The 2020 Census is just 5 years away and here’s why we have to care today
Today, April 1, marks five years out from Census Day .
That may seem irrelevant to your life today and like a long time away, but in reality, we have a lot to do right now to make sure we have an accurate census. Otherwise, we run the risk of having inaccurate data on our communities and won’t have the best chance at making sure Asian American communities’ needs are met by local, state and federal governments in the years following the 2020 Census. Not to mention, census data has been pivotal in advancing civil rights because it illuminates instantly — through hard numbers and stats — any unequal opportunity and unequal access.
While the 2020 Census might seem far off, the Census Bureau realistically has little time remaining to lock in design the questionnaire and protocols. This year, 2015, is a pivotal year for decisions that will determine whether promising, but complex, new initiatives — such as offering Internet response options, for example — will be effective.
These initiatives need to be tested thoroughly and in census-like environments to make sure we get the data we need. This testing requires full funding from Congress. Unfortunately, some members of Congress are calling for cuts to the Census Bureau’s budget, which would devastate the quality of the data we currently get from the Census Bureau. If Congress fails to provide the necessary funding to the Census Bureau, they will not be able to conduct the needed research and testing in a timely fashion, putting the accuracy of the 2020 Census at risk and our communities at risk.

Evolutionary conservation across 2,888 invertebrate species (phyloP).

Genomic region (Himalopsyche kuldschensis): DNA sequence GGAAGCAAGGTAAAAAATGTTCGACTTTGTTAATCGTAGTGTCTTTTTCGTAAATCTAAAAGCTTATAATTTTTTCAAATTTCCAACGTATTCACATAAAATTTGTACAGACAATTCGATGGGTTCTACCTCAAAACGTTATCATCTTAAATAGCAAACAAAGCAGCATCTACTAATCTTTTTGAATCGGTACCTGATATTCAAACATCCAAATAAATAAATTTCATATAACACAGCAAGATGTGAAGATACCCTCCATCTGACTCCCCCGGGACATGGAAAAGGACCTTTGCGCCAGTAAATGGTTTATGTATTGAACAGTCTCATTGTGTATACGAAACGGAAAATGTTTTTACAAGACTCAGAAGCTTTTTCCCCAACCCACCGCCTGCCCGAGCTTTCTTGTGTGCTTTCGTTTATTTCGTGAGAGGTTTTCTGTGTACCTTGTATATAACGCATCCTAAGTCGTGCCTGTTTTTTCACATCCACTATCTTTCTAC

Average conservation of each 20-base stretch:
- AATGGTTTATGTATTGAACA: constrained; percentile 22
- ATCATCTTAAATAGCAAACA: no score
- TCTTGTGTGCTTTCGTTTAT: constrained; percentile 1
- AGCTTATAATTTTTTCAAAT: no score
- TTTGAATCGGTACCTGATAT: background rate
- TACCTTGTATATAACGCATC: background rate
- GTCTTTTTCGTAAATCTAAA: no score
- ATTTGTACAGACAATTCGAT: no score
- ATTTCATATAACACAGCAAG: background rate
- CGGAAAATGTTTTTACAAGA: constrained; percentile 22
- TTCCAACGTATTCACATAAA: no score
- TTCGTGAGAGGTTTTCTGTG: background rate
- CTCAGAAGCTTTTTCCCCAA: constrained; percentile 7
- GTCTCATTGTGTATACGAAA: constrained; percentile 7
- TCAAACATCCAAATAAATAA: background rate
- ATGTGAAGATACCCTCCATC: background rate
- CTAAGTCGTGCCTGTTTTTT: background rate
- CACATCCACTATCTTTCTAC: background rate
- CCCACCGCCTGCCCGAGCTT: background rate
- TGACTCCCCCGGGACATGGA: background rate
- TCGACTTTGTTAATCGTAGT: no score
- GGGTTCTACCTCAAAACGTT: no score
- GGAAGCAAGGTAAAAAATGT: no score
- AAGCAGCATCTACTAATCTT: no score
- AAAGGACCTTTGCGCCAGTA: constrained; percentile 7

In addition, the Census Bureau has been testing potential new ways to ask a respondent’s race and ethnicity, including options that remove the Asian American and Native Hawaiian and Pacific Islander (NHPI) subgroup check boxes currently on the form. Removing the check boxes would result in having even less data on our communities. This is one of the last times the Census Bureau will run these tests on the check boxes, and so it’s extremely critical all the proper steps are taken to address any potential decrease in detailed race reporting among Asian Americans and NHPIs seen across these different tests.
Advancing Justice | AAJC is working hard to make sure funding isn’t cut for the 2020 Census and that our concerns over future data collection methods are heard. We have urged Congress to support the President’s Fiscal Year 2016 budget request of $1.5 billion for the U.S. Census Bureau’s vital work. Last week, Mee Moua, president and executive director of Advancing Justice | AAJC, serving as an advisory member representing the Asian American community participated in the National Advisory Committee on Racial, Ethnic and Other Populations spring meeting at the Census Bureau.
We will continue this work, and it’s important that members of Congress know that they should not cut funding for the Census. An accurate snapshot of our country is at stake and the next few years are critical.
Terry Ao Minnis is the director of the census and voting programs for Asian Americans Advancing Justice